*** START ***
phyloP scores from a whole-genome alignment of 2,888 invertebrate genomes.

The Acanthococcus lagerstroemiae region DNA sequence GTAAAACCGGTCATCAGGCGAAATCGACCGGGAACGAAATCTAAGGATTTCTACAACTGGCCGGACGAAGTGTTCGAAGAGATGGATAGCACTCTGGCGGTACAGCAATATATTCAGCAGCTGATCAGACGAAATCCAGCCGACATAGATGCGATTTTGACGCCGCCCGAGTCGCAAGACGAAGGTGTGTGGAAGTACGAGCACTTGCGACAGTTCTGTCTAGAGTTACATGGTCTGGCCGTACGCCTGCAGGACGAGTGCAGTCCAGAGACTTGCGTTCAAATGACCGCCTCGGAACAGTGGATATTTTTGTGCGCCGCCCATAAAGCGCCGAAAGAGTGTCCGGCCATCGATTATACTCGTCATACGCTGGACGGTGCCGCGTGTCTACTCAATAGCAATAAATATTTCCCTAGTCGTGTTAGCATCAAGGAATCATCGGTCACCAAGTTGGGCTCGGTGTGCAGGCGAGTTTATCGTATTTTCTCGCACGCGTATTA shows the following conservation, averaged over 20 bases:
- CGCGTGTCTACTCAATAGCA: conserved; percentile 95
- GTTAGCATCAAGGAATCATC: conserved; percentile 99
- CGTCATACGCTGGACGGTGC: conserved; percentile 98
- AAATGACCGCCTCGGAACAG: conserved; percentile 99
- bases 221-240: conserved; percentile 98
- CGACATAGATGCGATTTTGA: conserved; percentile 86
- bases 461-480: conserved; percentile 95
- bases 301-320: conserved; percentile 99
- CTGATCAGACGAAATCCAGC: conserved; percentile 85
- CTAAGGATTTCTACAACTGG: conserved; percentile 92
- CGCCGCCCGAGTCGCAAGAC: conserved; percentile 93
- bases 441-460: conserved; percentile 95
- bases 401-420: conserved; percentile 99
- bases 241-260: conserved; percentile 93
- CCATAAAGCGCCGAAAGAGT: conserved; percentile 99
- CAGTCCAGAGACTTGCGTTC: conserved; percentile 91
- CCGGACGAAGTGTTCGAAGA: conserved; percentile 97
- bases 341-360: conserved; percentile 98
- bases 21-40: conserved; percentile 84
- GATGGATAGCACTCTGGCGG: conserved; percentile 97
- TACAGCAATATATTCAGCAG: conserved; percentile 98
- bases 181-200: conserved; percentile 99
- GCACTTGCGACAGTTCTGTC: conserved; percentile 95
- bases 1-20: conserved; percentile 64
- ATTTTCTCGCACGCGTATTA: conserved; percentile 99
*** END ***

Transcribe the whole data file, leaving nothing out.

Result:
phyloP scores from a whole-genome alignment of 2,888 invertebrate genomes.

The Acanthococcus lagerstroemiae region DNA sequence GTAAAACCGGTCATCAGGCGAAATCGACCGGGAACGAAATCTAAGGATTTCTACAACTGGCCGGACGAAGTGTTCGAAGAGATGGATAGCACTCTGGCGGTACAGCAATATATTCAGCAGCTGATCAGACGAAATCCAGCCGACATAGATGCGATTTTGACGCCGCCCGAGTCGCAAGACGAAGGTGTGTGGAAGTACGAGCACTTGCGACAGTTCTGTCTAGAGTTACATGGTCTGGCCGTACGCCTGCAGGACGAGTGCAGTCCAGAGACTTGCGTTCAAATGACCGCCTCGGAACAGTGGATATTTTTGTGCGCCGCCCATAAAGCGCCGAAAGAGTGTCCGGCCATCGATTATACTCGTCATACGCTGGACGGTGCCGCGTGTCTACTCAATAGCAATAAATATTTCCCTAGTCGTGTTAGCATCAAGGAATCATCGGTCACCAAGTTGGGCTCGGTGTGCAGGCGAGTTTATCGTATTTTCTCGCACGCGTATTA shows the following conservation, averaged over 20 bases:
- CGCGTGTCTACTCAATAGCA: conserved; percentile 95
- GTTAGCATCAAGGAATCATC: conserved; percentile 99
- CGTCATACGCTGGACGGTGC: conserved; percentile 98
- AAATGACCGCCTCGGAACAG: conserved; percentile 99
- bases 221-240: conserved; percentile 98
- CGACATAGATGCGATTTTGA: conserved; percentile 86
- bases 461-480: conserved; percentile 95
- bases 301-320: conserved; percentile 99
- CTGATCAGACGAAATCCAGC: conserved; percentile 85
- CTAAGGATTTCTACAACTGG: conserved; percentile 92
- CGCCGCCCGAGTCGCAAGAC: conserved; percentile 93
- bases 441-460: conserved; percentile 95
- bases 401-420: conserved; percentile 99
- bases 241-260: conserved; percentile 93
- CCATAAAGCGCCGAAAGAGT: conserved; percentile 99
- CAGTCCAGAGACTTGCGTTC: conserved; percentile 91
- CCGGACGAAGTGTTCGAAGA: conserved; percentile 97
- bases 341-360: conserved; percentile 98
- bases 21-40: conserved; percentile 84
- GATGGATAGCACTCTGGCGG: conserved; percentile 97
- TACAGCAATATATTCAGCAG: conserved; percentile 98
- bases 181-200: conserved; percentile 99
- GCACTTGCGACAGTTCTGTC: conserved; percentile 95
- bases 1-20: conserved; percentile 64
- ATTTTCTCGCACGCGTATTA: conserved; percentile 99